Status symbols and people who love to show them off have existed throughout history. In the recent past, things like automobiles, cordless phones, color televisions, etc., started as status symbols but lost their appeal once they became readily available.
We’re going back even further to show surprising social position and economic status indicators that are very different from what any of us would have thought of.
Tea has a rich history as a status symbol, particularly in 18th and 19th century Britain. Tea was an expensive and rare commodity imported from China and India during this time.
The cost of tea made it a luxury that only the wealthiest members of society could afford. It became a symbol of social status and refinement, and how it was prepared and served added to its exclusivity.
Tea drinking became a way for people to display their wealth and sophistication. Tea parties were often lavish affairs, with expensive porcelain tea sets, silver spoons, and dainty pastries.
Today, while tea is more widely available and affordable, it still holds a special place in many cultures and continues to be associated with hospitality, refinement, and status.
The ancient Maya civilization of Central America is well-known for its advancements in agriculture, mathematics, and astronomy. However, they were also known for their unique beauty practices, which were signs of high status and beauty.
To denote nobility and set their children apart, wealthy Mayans used to induce crossed eyes artificially and bound their infants’ heads to flatten their foreheads. They did this to create a permanent, lifetime sign of noble status. The practice was believed to make individuals more attractive and distinguished and, therefore, more respected in society. The Maya people also had a fascination with teeth. Warriors used to file their teeth to sharp points and fill them with precious stones to stand out and look fierce.
In Imperial China, foot binding was a common practice among wealthy women. The feet of young girls would be tightly bound to prevent them from growing, resulting in tiny, delicate feet that were considered a symbol of beauty and status. However, foot binding was incredibly painful, often leading to lifelong health problems.
Before the invention of the printing press, owning a large collection of books was a symbol of wealth and scholarship. During the Middle Ages, books were copied by hand by scribes, and it was a time-consuming and expensive process. Only the wealthiest individuals, such as nobles and religious leaders, could afford to commission hand-copied books. Possessing a library of these books was a sign of prestige and education.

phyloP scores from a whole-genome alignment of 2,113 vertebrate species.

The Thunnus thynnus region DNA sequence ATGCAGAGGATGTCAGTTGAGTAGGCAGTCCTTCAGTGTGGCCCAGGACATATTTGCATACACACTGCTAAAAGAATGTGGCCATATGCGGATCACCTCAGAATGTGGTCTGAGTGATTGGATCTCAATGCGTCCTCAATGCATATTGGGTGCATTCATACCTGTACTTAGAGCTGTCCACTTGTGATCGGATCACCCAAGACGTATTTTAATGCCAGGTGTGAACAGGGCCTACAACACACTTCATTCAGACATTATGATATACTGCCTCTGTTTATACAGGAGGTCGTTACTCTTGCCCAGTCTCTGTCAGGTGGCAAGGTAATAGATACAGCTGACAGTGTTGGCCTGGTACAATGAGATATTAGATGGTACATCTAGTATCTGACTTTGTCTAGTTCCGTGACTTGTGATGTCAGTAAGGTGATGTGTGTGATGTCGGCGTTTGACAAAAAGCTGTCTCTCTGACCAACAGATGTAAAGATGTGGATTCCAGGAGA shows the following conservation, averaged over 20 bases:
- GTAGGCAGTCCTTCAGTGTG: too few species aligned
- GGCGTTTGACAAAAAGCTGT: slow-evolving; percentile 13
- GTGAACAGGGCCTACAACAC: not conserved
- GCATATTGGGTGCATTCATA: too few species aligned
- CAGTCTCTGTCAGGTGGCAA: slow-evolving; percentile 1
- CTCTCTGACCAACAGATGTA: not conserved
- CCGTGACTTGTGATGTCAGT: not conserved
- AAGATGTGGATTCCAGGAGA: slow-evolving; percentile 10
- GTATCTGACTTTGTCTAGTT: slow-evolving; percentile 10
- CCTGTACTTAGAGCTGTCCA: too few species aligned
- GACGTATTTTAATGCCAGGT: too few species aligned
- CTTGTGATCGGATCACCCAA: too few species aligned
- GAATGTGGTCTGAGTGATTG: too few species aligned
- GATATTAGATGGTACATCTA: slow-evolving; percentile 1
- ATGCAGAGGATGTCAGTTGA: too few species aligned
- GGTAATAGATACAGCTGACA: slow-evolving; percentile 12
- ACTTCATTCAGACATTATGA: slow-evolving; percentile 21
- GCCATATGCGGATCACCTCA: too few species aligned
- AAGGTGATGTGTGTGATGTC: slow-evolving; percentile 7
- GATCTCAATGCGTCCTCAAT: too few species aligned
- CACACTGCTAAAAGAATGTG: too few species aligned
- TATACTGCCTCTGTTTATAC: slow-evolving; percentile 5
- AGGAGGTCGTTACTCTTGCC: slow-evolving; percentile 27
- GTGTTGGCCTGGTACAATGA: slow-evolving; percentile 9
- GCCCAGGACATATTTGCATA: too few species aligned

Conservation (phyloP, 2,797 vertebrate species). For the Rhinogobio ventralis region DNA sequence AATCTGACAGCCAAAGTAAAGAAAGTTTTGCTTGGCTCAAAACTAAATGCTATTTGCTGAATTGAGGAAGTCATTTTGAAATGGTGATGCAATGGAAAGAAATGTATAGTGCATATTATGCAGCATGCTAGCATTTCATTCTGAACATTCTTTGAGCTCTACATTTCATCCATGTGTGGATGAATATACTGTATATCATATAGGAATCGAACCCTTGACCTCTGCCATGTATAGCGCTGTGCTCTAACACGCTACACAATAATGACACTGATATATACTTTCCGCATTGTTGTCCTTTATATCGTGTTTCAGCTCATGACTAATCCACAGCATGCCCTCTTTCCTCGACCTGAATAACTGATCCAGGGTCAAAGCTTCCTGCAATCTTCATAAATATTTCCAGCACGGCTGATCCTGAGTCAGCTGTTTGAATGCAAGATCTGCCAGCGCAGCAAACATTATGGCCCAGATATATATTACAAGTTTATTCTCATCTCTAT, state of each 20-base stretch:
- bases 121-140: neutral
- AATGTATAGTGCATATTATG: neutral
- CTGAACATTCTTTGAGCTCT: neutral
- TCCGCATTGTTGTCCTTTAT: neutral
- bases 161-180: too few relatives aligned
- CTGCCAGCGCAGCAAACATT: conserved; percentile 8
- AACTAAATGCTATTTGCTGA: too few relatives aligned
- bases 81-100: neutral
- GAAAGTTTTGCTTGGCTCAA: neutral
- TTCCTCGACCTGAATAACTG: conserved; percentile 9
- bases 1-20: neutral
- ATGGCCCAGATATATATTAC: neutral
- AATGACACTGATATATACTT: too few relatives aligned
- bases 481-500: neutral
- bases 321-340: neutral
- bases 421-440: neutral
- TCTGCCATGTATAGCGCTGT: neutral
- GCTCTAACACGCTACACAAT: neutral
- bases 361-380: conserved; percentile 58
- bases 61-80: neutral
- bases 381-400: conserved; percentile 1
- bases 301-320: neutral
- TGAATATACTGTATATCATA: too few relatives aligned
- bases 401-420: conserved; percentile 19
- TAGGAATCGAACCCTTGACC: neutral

As the printing press was invented, books became more accessible to the general public. The production of books became cheaper and faster, and they were no longer limited to a privileged few. The spread of literacy and education also contributed to the widespread availability of books. As a result, possessing a private library became less rarefied as a status symbol.
Pineapple was once a highly prized status symbol in Europe and North America. The fruit was first discovered in South America and was brought back to Europe by explorers in the 15th and 16th centuries. Due to its rarity and exotic nature, it quickly became associated with wealth and luxury.
In the 18th century, pineapples were imported to North America, and it became a trend to display them prominently at dinner parties and social events. Each pineapple could cost thousands of dollars, so people even rented them for parties if they couldn’t afford one.
Pineapples symbolized hospitality, and offering one to guests was seen as a sign of affluence and generosity. Pineapple motifs became popular in art and architecture, and the fruit remains a beloved symbol of hospitality and luxury today.
In ancient China, silk clothing was a status symbol reserved for the wealthy and elite. Silk was expensive and difficult to produce, and the wearing of silk was restricted to the upper classes. In fact, there were even laws that regulated who could wear silk and how much they could wear.
In the 16th century, live birds were a status symbol for the wealthy in Europe. Wealthy men would keep birds in their hats, and the more exotic and rare the bird, the higher the man’s social standing.
In the 18th century, the height of a woman’s hair was a sign of her social status. Women used pads, wires, and other means to create towering hairstyles that sometimes reached up to three feet tall. These hairstyles were often adorned with feathers, flowers, and even live birds. Wealthy women would spend hours styling their hair, with some even sleeping sitting up to preserve the intricate hairdos.
During the 17th and 18th centuries in Europe, powdered wigs were a sign of wealth and refinement. The wigs were made of human hair and often treated with powder to make them look whiter. The more elaborate and ornate the wig, the higher the wearer’s social status.
In the 16th century, the wealthy in Japan would have their teeth replaced with gold to signal their social status. It was believed that the practice of gold teeth signified wealth and power, as gold was an expensive and rare commodity.
In the mid-20th century, mink eyelashes were a status symbol for Hollywood celebrities and the wealthy. Women would have real mink fur glued to their eyelashes for a luxurious and dramatic look.
These 10 weird things from history may seem bizarre and even disturbing to modern eyes, but they serve as a reminder of the extreme measures people have taken to signal their wealth and power. Today, we may no longer create towering hairstyles or rent pineapples, but it is clear people will continue to find ways to show off wealth and power, as they have throughout history.
Featured Image Credit: HayDmitriy /Depositphotos.com.
This article was originally published on Ash & Pri.
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